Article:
Such a move is interesting and if successful, of historic importance. A ‘religion’ that died out almost one and a half thousand years ago will be resuscitated. The resuscitation of religions is not altogether without historical precedent. The Sassanian kings of Persia were able to restore Zoroastrian as the chief organised religion of the Persian State and transform it into a formidable rival of the Christian Byzantine Empire. However, that religion had not completely become extinct at the time of resuscitation and in fact, still exists today. Therefore, recognition of the Olympian ‘religion,’ will be a world first.
Such recognition is fraught with problems. For it is one thing to parade underneath the Attic sunlight resplendent in winding sheet, sonorously pronounced ancient and impressive mantras and pouring libations onto the ruins of archaeological monuments and it is another thing to truly belong to a religion. If one defines a religion as a common set of values and beliefs of the supernatural held by a group of people, then an impasse is reached. How does one codify, one thousand and five hundred years after the death of the Olympians, a belief system that existed for approximately 2,000 years?
Take Christianity for example, a religion that has developed slowly over two thousand years. Early Christianity, whether manifested through writings, practice and liturgy is in many respects vastly different than its later development. Herein lies the problem. Religion is never static, it grows in accordance to the needs and feelings of its adherents. If we were to resuscitate an ancient belief system, who would arbitrarily take the snapshot in time that would ‘re-create’ that system of beliefs? Would one include the primitive mother-goddess worship of the Pelasgians, the Minoan cult of the Bull, or the worship of Cybele, Serapis, Isis or Mithras, worshipped by Greeks of the pre-Christian era within other syncretic religions? Is the worship of any one of these ‘deities’ more important or ‘correct’ than any other?
Even if one would be a ‘purist’ and argue a religion based on the twelve gods of Olympus, further problems are encountered. In the case of the Olympians, all we have surviving are myths as they appear in plays and epic poetry, such of which are written by later, Latin authors. A religion that has pretensions to resuscitate their worship could not have the ability to re-create a belief system whose exact practice and form is not completely known to us, owing to our still imperfect archaeological knowledge of the period.
This is especially so in the practice of the religion. Events such as the Eleusinian mysteries, of vital importance to the ancient Greeks in their religious worship are still obscured by secrecy. One cannot ever hope to re-create these. Again, owing to the multitude of diverse religious practices throughout ancient Greece, someone again must arbitrarily pick and choose a set of ‘desirable’ practices and forms of worship to adopt. This is a subjective process and by its very personal subjectivity, belies the very object of the exercise.
A religion must have doctrine, a moral teaching that is the purpose for its existence. It would be interesting to see what ‘Olympian-worshippers’ will come up with. The whole corpus of the ancient Greek’s experience of the ancient gods is primarily one where mankind must know his place and never challenge the gods, though they be capricious, malicious and cruel. Can adherents of the resuscitation of the ancient religion honestly say that they are guided by Zeus, when the said gentleman is guilty (if we examine mythology) guilty of pederasty (abduction of Ganymede) and rape (rape of Europa)? It is obvious that already a spiritual crisis exists.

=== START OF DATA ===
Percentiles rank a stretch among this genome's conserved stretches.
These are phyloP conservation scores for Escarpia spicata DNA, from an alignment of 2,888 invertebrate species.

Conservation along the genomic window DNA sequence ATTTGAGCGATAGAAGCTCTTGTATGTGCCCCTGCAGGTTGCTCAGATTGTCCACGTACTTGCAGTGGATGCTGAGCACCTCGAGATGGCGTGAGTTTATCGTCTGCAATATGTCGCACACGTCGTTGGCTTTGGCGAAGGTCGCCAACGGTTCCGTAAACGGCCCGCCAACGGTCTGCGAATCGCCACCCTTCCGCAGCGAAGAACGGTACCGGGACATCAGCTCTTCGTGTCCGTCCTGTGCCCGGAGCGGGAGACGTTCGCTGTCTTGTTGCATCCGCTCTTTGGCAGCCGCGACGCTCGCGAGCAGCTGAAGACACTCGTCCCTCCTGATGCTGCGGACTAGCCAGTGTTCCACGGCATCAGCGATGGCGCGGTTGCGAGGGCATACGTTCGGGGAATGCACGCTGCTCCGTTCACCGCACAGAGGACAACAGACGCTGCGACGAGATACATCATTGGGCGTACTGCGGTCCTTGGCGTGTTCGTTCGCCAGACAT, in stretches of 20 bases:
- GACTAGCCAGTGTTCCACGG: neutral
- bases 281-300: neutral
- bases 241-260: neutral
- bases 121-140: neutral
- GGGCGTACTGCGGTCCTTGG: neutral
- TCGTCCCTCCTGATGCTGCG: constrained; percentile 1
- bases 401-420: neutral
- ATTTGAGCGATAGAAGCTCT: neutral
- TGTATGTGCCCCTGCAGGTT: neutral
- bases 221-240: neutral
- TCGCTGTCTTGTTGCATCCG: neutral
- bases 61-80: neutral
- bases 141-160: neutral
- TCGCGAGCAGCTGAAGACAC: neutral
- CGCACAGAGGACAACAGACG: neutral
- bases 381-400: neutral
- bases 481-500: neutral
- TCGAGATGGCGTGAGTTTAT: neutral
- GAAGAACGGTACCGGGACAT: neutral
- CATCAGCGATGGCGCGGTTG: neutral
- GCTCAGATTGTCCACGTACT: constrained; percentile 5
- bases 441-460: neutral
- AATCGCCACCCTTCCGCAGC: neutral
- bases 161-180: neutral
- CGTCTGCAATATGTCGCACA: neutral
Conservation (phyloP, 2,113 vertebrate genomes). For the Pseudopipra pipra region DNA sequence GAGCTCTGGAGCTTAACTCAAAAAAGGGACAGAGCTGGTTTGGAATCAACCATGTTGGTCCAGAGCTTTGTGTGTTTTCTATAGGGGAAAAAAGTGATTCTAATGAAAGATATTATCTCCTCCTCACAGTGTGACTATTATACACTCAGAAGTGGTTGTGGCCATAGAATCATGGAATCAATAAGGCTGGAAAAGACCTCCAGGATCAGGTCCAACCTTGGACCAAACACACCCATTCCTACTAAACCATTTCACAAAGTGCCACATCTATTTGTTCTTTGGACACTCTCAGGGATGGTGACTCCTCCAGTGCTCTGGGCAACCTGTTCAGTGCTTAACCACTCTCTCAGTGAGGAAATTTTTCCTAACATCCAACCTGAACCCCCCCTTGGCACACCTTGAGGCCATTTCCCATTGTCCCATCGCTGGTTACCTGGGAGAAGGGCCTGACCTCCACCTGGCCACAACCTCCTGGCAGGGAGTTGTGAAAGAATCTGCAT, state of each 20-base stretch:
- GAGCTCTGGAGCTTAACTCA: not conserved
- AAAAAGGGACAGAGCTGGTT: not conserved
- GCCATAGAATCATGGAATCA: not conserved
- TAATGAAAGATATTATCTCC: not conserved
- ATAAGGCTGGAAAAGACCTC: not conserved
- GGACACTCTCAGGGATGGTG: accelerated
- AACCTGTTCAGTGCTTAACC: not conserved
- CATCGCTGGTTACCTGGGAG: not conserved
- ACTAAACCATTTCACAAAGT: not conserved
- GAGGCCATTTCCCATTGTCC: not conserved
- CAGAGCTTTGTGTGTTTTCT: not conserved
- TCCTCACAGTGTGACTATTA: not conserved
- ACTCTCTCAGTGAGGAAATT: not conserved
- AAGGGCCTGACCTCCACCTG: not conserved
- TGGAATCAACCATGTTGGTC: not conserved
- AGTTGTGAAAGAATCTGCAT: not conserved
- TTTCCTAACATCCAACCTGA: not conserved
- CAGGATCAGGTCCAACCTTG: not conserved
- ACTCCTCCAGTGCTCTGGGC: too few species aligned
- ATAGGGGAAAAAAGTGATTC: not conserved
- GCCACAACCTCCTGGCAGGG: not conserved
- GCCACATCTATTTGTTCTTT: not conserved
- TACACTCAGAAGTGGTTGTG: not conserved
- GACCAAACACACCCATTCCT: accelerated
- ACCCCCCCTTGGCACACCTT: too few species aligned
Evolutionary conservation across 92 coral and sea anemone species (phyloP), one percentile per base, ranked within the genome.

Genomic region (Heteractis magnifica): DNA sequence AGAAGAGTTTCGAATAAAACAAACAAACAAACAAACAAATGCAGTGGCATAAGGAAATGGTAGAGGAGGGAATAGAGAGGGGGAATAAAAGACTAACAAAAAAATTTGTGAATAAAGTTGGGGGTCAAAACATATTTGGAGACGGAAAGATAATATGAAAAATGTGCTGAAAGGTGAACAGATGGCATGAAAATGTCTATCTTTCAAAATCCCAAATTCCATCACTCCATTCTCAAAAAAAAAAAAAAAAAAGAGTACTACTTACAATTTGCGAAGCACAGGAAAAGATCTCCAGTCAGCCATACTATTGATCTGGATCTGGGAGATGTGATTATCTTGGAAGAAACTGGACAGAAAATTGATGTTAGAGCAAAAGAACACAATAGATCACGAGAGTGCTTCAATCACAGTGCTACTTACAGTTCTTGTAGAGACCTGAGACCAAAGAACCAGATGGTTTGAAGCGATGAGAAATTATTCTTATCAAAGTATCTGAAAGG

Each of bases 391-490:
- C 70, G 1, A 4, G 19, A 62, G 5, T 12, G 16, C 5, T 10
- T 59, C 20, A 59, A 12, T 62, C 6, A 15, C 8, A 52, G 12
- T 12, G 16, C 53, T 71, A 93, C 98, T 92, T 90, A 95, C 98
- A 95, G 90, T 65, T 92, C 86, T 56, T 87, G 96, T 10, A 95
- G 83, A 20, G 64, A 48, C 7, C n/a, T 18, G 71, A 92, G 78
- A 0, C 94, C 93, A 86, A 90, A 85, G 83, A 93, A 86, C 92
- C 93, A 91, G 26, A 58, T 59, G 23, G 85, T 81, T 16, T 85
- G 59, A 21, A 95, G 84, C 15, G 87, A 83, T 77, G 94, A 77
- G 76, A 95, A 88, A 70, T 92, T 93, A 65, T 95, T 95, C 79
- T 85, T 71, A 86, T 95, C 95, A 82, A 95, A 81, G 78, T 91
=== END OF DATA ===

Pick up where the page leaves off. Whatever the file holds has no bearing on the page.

The neo-pagan conception of religion seems wrongly to be centred on the glories of ancient Greek philosophy. Indeed Plato and the neo-Platonists inspired Christian thinkers, as did Aristotle and it cannot be doubted that the vast majority of philosophers, from Epicurus to Iamblichus concerned themselves with human morality and the ‘correct’ way to life one’s life. It is incumbent upon all of us to feel proud of our ancestor’s achievements and to study them at length. It is also important however, that we do not confuse philosophy with religion. Socrates himself was caused to drink the hemlock on trumped up charges of blasphemy and it can safely be said that the ancient Greek thinkers were so revolutionary because their moral teaching was the first to largely be produced out of the sphere of religion. What spiritual or moral guidance was provided to believers by ancient priests is unknown to us.
At the end of the day, much of the supernatural would be gone from a resuscitated Olympian religion. One can prove that the Olympians do not reside in Olympus and much of the ancient belief system is embarrassing. While the same could be said about other religions, the fact remains that once the ancient religion became irrelevant (admittedly official persecution and sanction had a hand in that) it died a natural death. It is no longer necessary to our lives.
Neo-pagans therefore or just history boffins who take an eclectic like to all things ancient, love dressing up in chitons and himatia and re-enacting ancient ceremonies while chafing at the dominance of Christianity in Greek culture which they blame for the ‘chosen people’s’ (that’s us) fall from grace? I should hope the latter. A bit of colour and theatre is instrumental in keeping the ancient world at our fingertips and we do well to celebrate it. An attempt to imperfectly revive an ancient belief system that was never uniform simply for aesthetic reasons is quite sad, though amusing. Given the Greek people’s love of dwelling in the past, one wonders what will be next: investiture of the president of the republic on raised shield as in Byzantium or better still….Disney’s Byzantium on Ice!
First published in NKEE on 28 June 2004